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“Bite-Size Bits of Local, National, and Global History”
“Bite-Size Bits of Local, National, and Global History”
Near Gettysburg in Adams County, Pennsylvania — The American Northeast (Mid-Atlantic)
 

First Maine Cavalry

 
 
First Maine Cavalry Monument image. Click for full size.
By Craig Swain, April 12, 2008
1. First Maine Cavalry Monument
Inscription.
(Front):
This monument commemorates the services of the
First Maine Cavalry on this battle-field, July 3, 1863
Col. C. H. Smith. Commanding.
3rd Brigade, 2nd Division, Cavalry Corps

(Back):
Middletown - Winchester
Cedar Mountain - Second Bull Run
South Mountain - Antietam
Fredericksburg - Rappahannock St'n
Brandy Station - Aldie
Middleburg - Upperville
Gettysburg - Shepardstown
Sulphur Springs - Mine Run
Fortifications of Richmond - Old Church
Todd's Tavern - Ground Squirrel Church
Hawe's Shop - Cold Harbor
Trevillian Station - St. Mary's Church
Deep Bottom - Reams Station
Wyatt's Farm - Boydton Road
Bellefield - Hatcher's Run
Dinwiddie C.H. - Sailors' Creek
High Bridge - Farmville
Appomattox C.H.

Numbers Enrolled 3226.
Killed in action 101. Died of wounds 53.
Died of disease 171. Died in prison 165.

 
Erected 1889 by State of Maine.
 
Location. 39° 49.075′ N, 77° 10.154′ W. Marker is near Gettysburg, Pennsylvania, in Adams County. Marker is at the intersection of Hanover Road (Pennsylvania Route 116) and East Cavalry Avenue, on the right when traveling west on Hanover Road.
Front Inscription image. Click for full size.
By Craig Swain, April 12, 2008
2. Front Inscription
Click for map. Located at the south entrance to the East Cavalry Battlefield section of the Gettysburg National Military Park. Marker is in this post office area: Gettysburg PA 17325, United States of America.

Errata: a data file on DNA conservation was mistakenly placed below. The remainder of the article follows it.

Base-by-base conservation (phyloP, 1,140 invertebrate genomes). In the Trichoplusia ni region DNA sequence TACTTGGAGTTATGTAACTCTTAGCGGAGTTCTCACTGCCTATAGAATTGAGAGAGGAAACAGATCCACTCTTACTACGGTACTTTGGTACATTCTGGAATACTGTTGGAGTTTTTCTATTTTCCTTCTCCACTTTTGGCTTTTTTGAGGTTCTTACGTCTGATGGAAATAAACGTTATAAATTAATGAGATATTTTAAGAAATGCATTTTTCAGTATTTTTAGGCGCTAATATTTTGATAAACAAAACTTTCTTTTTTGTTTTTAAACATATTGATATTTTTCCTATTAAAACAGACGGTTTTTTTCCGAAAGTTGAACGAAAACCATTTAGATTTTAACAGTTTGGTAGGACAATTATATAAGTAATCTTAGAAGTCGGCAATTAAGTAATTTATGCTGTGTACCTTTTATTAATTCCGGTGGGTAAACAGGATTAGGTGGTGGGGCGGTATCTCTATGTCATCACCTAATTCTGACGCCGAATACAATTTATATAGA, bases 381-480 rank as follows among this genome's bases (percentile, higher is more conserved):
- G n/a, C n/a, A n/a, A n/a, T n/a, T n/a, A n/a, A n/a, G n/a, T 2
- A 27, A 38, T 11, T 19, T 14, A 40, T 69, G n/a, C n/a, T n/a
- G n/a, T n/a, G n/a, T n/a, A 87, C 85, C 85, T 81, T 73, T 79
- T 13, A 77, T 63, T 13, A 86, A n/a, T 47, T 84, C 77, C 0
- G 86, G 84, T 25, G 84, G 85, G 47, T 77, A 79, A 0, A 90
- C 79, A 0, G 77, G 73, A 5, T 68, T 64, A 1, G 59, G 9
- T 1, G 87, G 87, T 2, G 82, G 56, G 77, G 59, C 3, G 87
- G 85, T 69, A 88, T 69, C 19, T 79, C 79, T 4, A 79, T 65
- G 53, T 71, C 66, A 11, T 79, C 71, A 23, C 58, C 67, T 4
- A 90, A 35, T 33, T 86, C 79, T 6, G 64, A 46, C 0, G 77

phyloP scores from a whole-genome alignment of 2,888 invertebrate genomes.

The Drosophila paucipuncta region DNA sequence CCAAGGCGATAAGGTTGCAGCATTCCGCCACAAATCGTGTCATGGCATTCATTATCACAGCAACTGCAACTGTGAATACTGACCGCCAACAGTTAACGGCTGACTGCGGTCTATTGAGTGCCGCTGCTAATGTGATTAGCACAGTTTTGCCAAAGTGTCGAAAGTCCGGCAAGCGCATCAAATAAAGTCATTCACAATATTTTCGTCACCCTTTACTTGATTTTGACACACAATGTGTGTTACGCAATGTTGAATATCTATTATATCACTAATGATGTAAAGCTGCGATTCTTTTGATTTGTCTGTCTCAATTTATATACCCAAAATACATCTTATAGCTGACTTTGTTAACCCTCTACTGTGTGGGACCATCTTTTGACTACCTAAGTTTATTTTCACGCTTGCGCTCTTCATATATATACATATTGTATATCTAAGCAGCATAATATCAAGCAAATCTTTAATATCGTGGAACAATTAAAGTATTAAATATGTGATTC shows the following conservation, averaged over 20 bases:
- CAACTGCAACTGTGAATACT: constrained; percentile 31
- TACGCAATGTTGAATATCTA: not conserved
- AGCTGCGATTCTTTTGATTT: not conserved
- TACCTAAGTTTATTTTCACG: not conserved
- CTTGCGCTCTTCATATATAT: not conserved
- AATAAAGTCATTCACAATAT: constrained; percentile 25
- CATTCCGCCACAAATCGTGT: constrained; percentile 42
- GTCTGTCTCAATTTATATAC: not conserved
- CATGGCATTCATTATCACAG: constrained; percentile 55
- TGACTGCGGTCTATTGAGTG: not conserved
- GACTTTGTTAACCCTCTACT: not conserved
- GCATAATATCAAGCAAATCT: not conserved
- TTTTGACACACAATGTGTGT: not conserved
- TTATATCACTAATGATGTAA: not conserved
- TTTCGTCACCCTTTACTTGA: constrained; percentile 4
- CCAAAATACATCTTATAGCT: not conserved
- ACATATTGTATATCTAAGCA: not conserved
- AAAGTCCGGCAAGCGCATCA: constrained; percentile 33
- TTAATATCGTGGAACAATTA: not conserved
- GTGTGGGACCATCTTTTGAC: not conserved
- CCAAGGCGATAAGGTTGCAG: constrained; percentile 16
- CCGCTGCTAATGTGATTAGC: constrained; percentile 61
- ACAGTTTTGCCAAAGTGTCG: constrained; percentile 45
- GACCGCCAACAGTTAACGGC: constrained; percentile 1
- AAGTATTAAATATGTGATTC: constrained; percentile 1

Other nearby markers. At least 10 other markers are within walking distance of this marker. Third Brigade (within shouting distance of this marker); Battery M, Second U.S. Artillery (within shouting distance of this marker); Batteries E & G First U.S. Artillery (about 400 feet away, measured in a direct line); Second Brigade (approx. 0.2 miles away); Battery H, 3d Pennsylvania Heavy Artillery (approx. mile away); a different marker also named Batteries E & G First U.S. Artillery (approx. 0.3 miles away); 1st Regiment Maryland Cavalry (approx. 0.6 miles away); Michigan Cavalry Brigade (approx. 0.6 miles away); Co. A Purnell Legion (approx. 0.6 miles away); Second Division (approx. 0.6 miles away). Click for a list of all markers in Gettysburg.
 
Also see . . .  History of the 1st Maine. Short history of the regiment (as well as the 2nd Maine and 1st DC Cavalry). (Submitted on July 13, 2008, by Craig Swain of Leesburg, Virginia.) 
 
Categories. War, US Civil
 
Back Inscription image. Click for full size.
By Craig Swain, April 12, 2008
3. Back Inscription
A list of battles in which the 1st Maine participated.
1st Maine Cavalry Monument image. Click for full size.
By Brian Scott, September 23, 2015
4. 1st Maine Cavalry Monument
1st Maine Cavalry Monument (Reverse) image. Click for full size.
By Brian Scott, September 23, 2015
5. 1st Maine Cavalry Monument (Reverse)
1st Maine Cavalry Monument image. Click for full size.
By Brian Scott, September 23, 2015
6. 1st Maine Cavalry Monument
1st Maine Cavalry Monument image. Click for full size.
By Brian Scott, September 23, 2015
7. 1st Maine Cavalry Monument
1st Maine Cavalry Monument image. Click for full size.
By Brian Scott, September 23, 2015
8. 1st Maine Cavalry Monument
First Maine Cavalry Monument Seen from the Hanover Road image. Click for full size.
By Craig Swain, April 12, 2008
9. First Maine Cavalry Monument Seen from the Hanover Road
1st Maine Cavalry Monument<br>Looking West Along Hanover Road image. Click for full size.
By Brian Scott, September 23, 2015
10. 1st Maine Cavalry Monument
Looking West Along Hanover Road
Col. Charles Henry Smith<br>Commander of the 1st Maine Cavalry image. Click for full size.
11. Col. Charles Henry Smith
Commander of the 1st Maine Cavalry
He was awarded the Medal of Honor on April 11, 1895, for his action at St. Mary's Church, Va, June 24, 1864, where he remained in the fight to the close, although severely wounded.
 
 
Credits. This page originally submitted on , by Craig Swain of Leesburg, Virginia. This page has been viewed 2,109 times since then and 22 times this year. Photos:   1, 2, 3. submitted on , by Craig Swain of Leesburg, Virginia.   4, 5, 6, 7, 8. submitted on , by Brian Scott of Anderson, South Carolina.   9. submitted on , by Craig Swain of Leesburg, Virginia.   10, 11. submitted on , by Brian Scott of Anderson, South Carolina. This page was last revised on June 16, 2016.
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